The city of Port Orange has built a reputation on being green and caring about the environment. The city’s website says: “Planned by choice, not by chance, Port Orange blends beauty and opportunity within its 28 square miles. From its tree-lined streets to its parks, this community is the pride of Volusia County.”
It is nice that the city spends so much effort on parks and pleasant median strips, but sad that it lets an area like this fall by the wayside. An area, in fact, only a stone’s throw away from the well-travelled U.S.-1. This is not a situation worthy of pride.
Mr. Oby Walker has been the only resident with the perseverance to complain about this intrusion consistently. It is unfortunate that we have not all bombarded you with emails and phone calls, but of course, regular life often gets in the way of those tasks we find somewhat objectionable.
Please understand that his concerns are ours, and that there is an entire residential area that is being affected by Mr. Masci’s “development”.
I realize that up to this point I have only complained, and not offered any solutions or actual requests. I will address that now . . .
1. Make Mr. Masci follow the rules other businesses must follow. Ensure that he only works those hours that he is legally allowed to, and have someone accost the workers early weekend mornings and late weekend evenings if necessary in order to make them stop. Use the laws that are on the books to limit his encroachment on our lives.
2. Insist that a privacy wall/fence/structure that has sound buffering properties be erected between his business and our neighborhood. I believe that is also a law for incoming businesses. If Mr. Masci has found a way around that law, eliminate the loophole.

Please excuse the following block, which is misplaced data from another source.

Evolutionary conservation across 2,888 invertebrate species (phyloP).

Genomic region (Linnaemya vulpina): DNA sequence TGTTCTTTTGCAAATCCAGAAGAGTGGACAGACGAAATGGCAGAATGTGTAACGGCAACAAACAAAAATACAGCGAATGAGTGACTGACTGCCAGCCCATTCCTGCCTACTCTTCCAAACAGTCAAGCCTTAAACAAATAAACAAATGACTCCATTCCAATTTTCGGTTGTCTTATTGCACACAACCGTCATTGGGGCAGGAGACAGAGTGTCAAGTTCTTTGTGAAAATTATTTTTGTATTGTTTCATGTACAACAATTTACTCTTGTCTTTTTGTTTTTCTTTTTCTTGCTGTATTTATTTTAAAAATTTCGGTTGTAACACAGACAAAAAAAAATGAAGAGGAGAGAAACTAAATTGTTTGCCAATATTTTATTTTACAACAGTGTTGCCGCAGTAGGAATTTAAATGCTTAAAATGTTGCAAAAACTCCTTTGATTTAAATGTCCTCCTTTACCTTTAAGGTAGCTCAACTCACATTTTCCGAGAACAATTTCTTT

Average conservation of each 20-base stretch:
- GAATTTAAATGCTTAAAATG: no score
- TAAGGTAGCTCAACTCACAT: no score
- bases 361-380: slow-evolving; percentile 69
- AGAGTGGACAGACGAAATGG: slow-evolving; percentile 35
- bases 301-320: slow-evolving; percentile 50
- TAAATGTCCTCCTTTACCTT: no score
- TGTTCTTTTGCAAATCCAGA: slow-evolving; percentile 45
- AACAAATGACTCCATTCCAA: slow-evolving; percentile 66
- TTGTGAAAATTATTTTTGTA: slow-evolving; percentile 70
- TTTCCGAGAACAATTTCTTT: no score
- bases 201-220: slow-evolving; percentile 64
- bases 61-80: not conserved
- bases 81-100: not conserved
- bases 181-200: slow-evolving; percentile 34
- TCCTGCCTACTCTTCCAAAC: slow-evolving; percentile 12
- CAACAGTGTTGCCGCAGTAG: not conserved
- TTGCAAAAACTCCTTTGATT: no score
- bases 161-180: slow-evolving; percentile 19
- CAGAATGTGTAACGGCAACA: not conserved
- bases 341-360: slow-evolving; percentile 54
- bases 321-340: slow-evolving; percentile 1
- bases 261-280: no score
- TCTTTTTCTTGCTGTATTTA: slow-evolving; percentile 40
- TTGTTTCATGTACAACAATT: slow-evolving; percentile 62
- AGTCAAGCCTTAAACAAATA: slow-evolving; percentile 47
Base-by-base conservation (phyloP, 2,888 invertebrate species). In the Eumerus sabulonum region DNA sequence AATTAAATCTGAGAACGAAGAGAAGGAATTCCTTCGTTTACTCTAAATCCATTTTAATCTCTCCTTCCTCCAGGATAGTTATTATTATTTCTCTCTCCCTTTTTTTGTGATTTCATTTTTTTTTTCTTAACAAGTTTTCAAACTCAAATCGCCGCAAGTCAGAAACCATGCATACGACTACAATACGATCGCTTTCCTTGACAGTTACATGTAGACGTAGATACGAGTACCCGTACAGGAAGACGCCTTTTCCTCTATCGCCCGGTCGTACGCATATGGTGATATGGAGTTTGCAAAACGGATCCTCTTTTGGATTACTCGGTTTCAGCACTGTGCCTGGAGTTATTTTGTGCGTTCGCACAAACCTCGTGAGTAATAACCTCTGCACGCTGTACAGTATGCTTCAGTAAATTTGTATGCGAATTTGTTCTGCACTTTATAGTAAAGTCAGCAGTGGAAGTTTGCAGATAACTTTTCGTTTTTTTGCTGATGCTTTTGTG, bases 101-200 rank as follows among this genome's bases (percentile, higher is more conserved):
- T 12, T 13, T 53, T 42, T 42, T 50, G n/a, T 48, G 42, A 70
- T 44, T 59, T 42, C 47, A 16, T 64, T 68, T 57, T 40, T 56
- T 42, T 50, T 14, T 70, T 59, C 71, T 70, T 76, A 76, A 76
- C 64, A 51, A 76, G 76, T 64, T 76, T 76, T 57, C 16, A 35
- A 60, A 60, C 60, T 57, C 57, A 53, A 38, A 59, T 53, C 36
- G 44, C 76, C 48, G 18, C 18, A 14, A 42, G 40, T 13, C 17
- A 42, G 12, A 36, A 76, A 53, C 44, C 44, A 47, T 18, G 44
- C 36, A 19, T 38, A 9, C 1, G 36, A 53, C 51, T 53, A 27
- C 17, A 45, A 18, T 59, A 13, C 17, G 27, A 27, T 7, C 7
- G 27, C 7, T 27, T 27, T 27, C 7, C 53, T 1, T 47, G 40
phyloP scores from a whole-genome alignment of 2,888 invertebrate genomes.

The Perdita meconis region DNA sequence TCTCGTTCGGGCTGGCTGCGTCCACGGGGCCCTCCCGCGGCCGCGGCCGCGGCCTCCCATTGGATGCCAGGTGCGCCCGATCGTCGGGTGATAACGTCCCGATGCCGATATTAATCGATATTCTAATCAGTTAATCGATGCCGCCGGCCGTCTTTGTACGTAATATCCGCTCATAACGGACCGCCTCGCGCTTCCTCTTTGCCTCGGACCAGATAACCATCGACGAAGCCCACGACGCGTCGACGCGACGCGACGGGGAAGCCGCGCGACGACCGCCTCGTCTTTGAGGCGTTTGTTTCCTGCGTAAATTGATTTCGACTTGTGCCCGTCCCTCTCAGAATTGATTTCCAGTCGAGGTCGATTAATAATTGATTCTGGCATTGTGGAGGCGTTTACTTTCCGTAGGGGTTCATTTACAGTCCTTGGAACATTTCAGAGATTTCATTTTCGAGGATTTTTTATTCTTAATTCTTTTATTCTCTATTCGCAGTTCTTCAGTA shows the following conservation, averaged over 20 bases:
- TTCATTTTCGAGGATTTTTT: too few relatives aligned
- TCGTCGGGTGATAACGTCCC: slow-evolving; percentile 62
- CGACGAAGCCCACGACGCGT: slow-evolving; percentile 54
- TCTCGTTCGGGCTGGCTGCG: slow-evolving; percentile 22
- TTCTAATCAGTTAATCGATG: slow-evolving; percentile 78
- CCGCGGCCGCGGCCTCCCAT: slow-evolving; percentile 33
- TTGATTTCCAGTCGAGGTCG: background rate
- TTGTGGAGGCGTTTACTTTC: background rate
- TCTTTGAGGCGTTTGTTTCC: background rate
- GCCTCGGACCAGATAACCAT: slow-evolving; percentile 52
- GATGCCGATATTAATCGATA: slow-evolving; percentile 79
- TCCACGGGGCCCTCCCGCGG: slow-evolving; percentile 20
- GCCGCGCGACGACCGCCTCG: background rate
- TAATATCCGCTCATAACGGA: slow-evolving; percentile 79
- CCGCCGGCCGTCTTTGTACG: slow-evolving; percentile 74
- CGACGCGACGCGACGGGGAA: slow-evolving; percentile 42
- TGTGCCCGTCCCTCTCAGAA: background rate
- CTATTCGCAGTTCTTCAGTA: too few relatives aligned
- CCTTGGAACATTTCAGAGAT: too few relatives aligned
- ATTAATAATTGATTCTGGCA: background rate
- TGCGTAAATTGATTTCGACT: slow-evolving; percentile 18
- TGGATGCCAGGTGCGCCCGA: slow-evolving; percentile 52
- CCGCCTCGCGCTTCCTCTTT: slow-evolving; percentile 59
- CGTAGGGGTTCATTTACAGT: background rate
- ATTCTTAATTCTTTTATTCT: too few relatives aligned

3. Approach the drainage problem from a management perspective. Seek professional input and work out a solution, before the next hurricane causes an enormous amount of property damage.
4. Look into dredging the canal. Most of the homeowners would be happy to allow moderate sized equipment into our back yards to make this possible. Many years of neglect have left this intolerable mess, and sooner or later it will have to be addressed. We might find the canal drains rather well once the muck and garbage is removed. We don’t know because it has never been tried.
I have to add a note here . . . every couple of years a handful of city employees are sent out for to spray poison on or cut down the Brazilian pepper trees on the US-1 side of the canal. They spray a little and chop a little, and leave their mess behind. Much of the muck and garbage below the water line is this abandoned vegetation. Added to Mr. Masci’s blockage, it is no wonder the canal no longer flows.
5. Hire a company (there are several) or delegate city employees to maintain the proper pH in the canal water. If it won’t drain, treat it as a retention pond and maintain it as such.
In the future we will take turns contacting you, however often we find it necessary in order to get results.
I am copying everyone I think might have a stake in the outcome of this concern.
5388 Turton Lane
Port Orange, Florida 32127